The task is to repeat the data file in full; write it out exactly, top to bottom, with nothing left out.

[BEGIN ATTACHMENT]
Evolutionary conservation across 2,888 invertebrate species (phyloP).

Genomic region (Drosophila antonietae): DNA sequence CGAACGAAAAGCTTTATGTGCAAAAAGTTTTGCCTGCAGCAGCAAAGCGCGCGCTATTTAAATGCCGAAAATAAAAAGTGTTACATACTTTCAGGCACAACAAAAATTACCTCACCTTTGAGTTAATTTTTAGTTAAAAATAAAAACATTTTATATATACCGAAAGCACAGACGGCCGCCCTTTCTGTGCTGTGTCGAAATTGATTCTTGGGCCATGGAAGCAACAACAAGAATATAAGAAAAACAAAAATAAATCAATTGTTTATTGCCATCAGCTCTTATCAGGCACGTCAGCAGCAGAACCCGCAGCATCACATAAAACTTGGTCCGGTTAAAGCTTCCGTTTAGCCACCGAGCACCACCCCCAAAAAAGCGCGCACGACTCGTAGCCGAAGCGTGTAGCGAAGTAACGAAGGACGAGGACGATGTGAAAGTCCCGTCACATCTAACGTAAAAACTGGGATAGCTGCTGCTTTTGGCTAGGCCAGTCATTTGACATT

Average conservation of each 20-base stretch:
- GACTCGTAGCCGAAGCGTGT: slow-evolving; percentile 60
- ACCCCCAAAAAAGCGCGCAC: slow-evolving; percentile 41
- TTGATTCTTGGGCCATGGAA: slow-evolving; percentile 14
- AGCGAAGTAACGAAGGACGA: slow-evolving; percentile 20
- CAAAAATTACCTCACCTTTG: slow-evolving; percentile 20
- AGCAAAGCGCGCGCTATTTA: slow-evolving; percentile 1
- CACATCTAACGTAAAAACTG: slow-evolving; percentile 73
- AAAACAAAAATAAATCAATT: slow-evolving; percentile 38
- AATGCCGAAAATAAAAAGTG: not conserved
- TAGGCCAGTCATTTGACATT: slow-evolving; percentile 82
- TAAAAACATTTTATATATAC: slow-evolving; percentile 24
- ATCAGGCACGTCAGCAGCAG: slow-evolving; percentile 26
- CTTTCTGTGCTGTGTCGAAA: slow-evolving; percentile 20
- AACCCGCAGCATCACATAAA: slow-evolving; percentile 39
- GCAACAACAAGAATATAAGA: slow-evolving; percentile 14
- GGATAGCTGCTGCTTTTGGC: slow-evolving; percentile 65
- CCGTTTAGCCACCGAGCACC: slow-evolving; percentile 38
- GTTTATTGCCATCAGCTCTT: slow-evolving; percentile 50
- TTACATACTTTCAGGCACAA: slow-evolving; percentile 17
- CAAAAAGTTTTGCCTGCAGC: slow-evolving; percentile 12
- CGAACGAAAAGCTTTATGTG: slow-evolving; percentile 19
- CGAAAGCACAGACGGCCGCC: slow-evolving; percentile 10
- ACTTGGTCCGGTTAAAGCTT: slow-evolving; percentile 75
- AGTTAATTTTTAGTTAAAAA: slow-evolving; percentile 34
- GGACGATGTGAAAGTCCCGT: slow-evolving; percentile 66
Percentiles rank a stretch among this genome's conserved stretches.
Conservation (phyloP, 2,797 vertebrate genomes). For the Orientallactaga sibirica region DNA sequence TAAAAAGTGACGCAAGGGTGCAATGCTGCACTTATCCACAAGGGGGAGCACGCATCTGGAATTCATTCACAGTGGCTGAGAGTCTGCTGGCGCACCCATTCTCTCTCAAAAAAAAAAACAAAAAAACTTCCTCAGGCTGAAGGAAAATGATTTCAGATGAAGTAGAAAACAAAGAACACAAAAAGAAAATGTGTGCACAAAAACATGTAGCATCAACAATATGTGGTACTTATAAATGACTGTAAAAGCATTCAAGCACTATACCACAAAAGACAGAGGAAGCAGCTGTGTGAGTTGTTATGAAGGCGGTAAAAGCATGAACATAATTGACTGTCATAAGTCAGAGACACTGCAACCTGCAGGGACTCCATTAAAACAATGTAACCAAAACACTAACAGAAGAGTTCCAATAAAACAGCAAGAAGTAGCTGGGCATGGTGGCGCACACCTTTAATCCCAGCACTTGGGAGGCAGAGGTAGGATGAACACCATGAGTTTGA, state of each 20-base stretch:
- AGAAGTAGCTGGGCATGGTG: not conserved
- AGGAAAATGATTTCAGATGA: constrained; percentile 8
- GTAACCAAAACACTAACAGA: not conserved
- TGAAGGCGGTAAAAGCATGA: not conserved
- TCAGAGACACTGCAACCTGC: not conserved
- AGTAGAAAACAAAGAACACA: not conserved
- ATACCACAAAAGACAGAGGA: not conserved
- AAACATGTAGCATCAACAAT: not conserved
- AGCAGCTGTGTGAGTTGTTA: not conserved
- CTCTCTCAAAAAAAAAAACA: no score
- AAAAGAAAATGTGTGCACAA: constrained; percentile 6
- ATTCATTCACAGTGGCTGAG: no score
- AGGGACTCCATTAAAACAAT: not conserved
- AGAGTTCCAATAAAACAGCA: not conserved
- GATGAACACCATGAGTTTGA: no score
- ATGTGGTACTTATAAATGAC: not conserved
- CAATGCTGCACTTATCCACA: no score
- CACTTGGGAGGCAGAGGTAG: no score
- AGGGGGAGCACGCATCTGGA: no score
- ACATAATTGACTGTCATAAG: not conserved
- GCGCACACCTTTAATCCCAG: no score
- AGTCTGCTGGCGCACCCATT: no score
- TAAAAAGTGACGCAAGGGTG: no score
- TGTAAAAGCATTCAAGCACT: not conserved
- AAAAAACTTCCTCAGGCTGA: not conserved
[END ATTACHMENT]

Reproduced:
Evolutionary conservation across 2,888 invertebrate species (phyloP).

Genomic region (Drosophila antonietae): DNA sequence CGAACGAAAAGCTTTATGTGCAAAAAGTTTTGCCTGCAGCAGCAAAGCGCGCGCTATTTAAATGCCGAAAATAAAAAGTGTTACATACTTTCAGGCACAACAAAAATTACCTCACCTTTGAGTTAATTTTTAGTTAAAAATAAAAACATTTTATATATACCGAAAGCACAGACGGCCGCCCTTTCTGTGCTGTGTCGAAATTGATTCTTGGGCCATGGAAGCAACAACAAGAATATAAGAAAAACAAAAATAAATCAATTGTTTATTGCCATCAGCTCTTATCAGGCACGTCAGCAGCAGAACCCGCAGCATCACATAAAACTTGGTCCGGTTAAAGCTTCCGTTTAGCCACCGAGCACCACCCCCAAAAAAGCGCGCACGACTCGTAGCCGAAGCGTGTAGCGAAGTAACGAAGGACGAGGACGATGTGAAAGTCCCGTCACATCTAACGTAAAAACTGGGATAGCTGCTGCTTTTGGCTAGGCCAGTCATTTGACATT

Average conservation of each 20-base stretch:
- GACTCGTAGCCGAAGCGTGT: slow-evolving; percentile 60
- ACCCCCAAAAAAGCGCGCAC: slow-evolving; percentile 41
- TTGATTCTTGGGCCATGGAA: slow-evolving; percentile 14
- AGCGAAGTAACGAAGGACGA: slow-evolving; percentile 20
- CAAAAATTACCTCACCTTTG: slow-evolving; percentile 20
- AGCAAAGCGCGCGCTATTTA: slow-evolving; percentile 1
- CACATCTAACGTAAAAACTG: slow-evolving; percentile 73
- AAAACAAAAATAAATCAATT: slow-evolving; percentile 38
- AATGCCGAAAATAAAAAGTG: not conserved
- TAGGCCAGTCATTTGACATT: slow-evolving; percentile 82
- TAAAAACATTTTATATATAC: slow-evolving; percentile 24
- ATCAGGCACGTCAGCAGCAG: slow-evolving; percentile 26
- CTTTCTGTGCTGTGTCGAAA: slow-evolving; percentile 20
- AACCCGCAGCATCACATAAA: slow-evolving; percentile 39
- GCAACAACAAGAATATAAGA: slow-evolving; percentile 14
- GGATAGCTGCTGCTTTTGGC: slow-evolving; percentile 65
- CCGTTTAGCCACCGAGCACC: slow-evolving; percentile 38
- GTTTATTGCCATCAGCTCTT: slow-evolving; percentile 50
- TTACATACTTTCAGGCACAA: slow-evolving; percentile 17
- CAAAAAGTTTTGCCTGCAGC: slow-evolving; percentile 12
- CGAACGAAAAGCTTTATGTG: slow-evolving; percentile 19
- CGAAAGCACAGACGGCCGCC: slow-evolving; percentile 10
- ACTTGGTCCGGTTAAAGCTT: slow-evolving; percentile 75
- AGTTAATTTTTAGTTAAAAA: slow-evolving; percentile 34
- GGACGATGTGAAAGTCCCGT: slow-evolving; percentile 66
Percentiles rank a stretch among this genome's conserved stretches.
Conservation (phyloP, 2,797 vertebrate genomes). For the Orientallactaga sibirica region DNA sequence TAAAAAGTGACGCAAGGGTGCAATGCTGCACTTATCCACAAGGGGGAGCACGCATCTGGAATTCATTCACAGTGGCTGAGAGTCTGCTGGCGCACCCATTCTCTCTCAAAAAAAAAAACAAAAAAACTTCCTCAGGCTGAAGGAAAATGATTTCAGATGAAGTAGAAAACAAAGAACACAAAAAGAAAATGTGTGCACAAAAACATGTAGCATCAACAATATGTGGTACTTATAAATGACTGTAAAAGCATTCAAGCACTATACCACAAAAGACAGAGGAAGCAGCTGTGTGAGTTGTTATGAAGGCGGTAAAAGCATGAACATAATTGACTGTCATAAGTCAGAGACACTGCAACCTGCAGGGACTCCATTAAAACAATGTAACCAAAACACTAACAGAAGAGTTCCAATAAAACAGCAAGAAGTAGCTGGGCATGGTGGCGCACACCTTTAATCCCAGCACTTGGGAGGCAGAGGTAGGATGAACACCATGAGTTTGA, state of each 20-base stretch:
- AGAAGTAGCTGGGCATGGTG: not conserved
- AGGAAAATGATTTCAGATGA: constrained; percentile 8
- GTAACCAAAACACTAACAGA: not conserved
- TGAAGGCGGTAAAAGCATGA: not conserved
- TCAGAGACACTGCAACCTGC: not conserved
- AGTAGAAAACAAAGAACACA: not conserved
- ATACCACAAAAGACAGAGGA: not conserved
- AAACATGTAGCATCAACAAT: not conserved
- AGCAGCTGTGTGAGTTGTTA: not conserved
- CTCTCTCAAAAAAAAAAACA: no score
- AAAAGAAAATGTGTGCACAA: constrained; percentile 6
- ATTCATTCACAGTGGCTGAG: no score
- AGGGACTCCATTAAAACAAT: not conserved
- AGAGTTCCAATAAAACAGCA: not conserved
- GATGAACACCATGAGTTTGA: no score
- ATGTGGTACTTATAAATGAC: not conserved
- CAATGCTGCACTTATCCACA: no score
- CACTTGGGAGGCAGAGGTAG: no score
- AGGGGGAGCACGCATCTGGA: no score
- ACATAATTGACTGTCATAAG: not conserved
- GCGCACACCTTTAATCCCAG: no score
- AGTCTGCTGGCGCACCCATT: no score
- TAAAAAGTGACGCAAGGGTG: no score
- TGTAAAAGCATTCAAGCACT: not conserved
- AAAAAACTTCCTCAGGCTGA: not conserved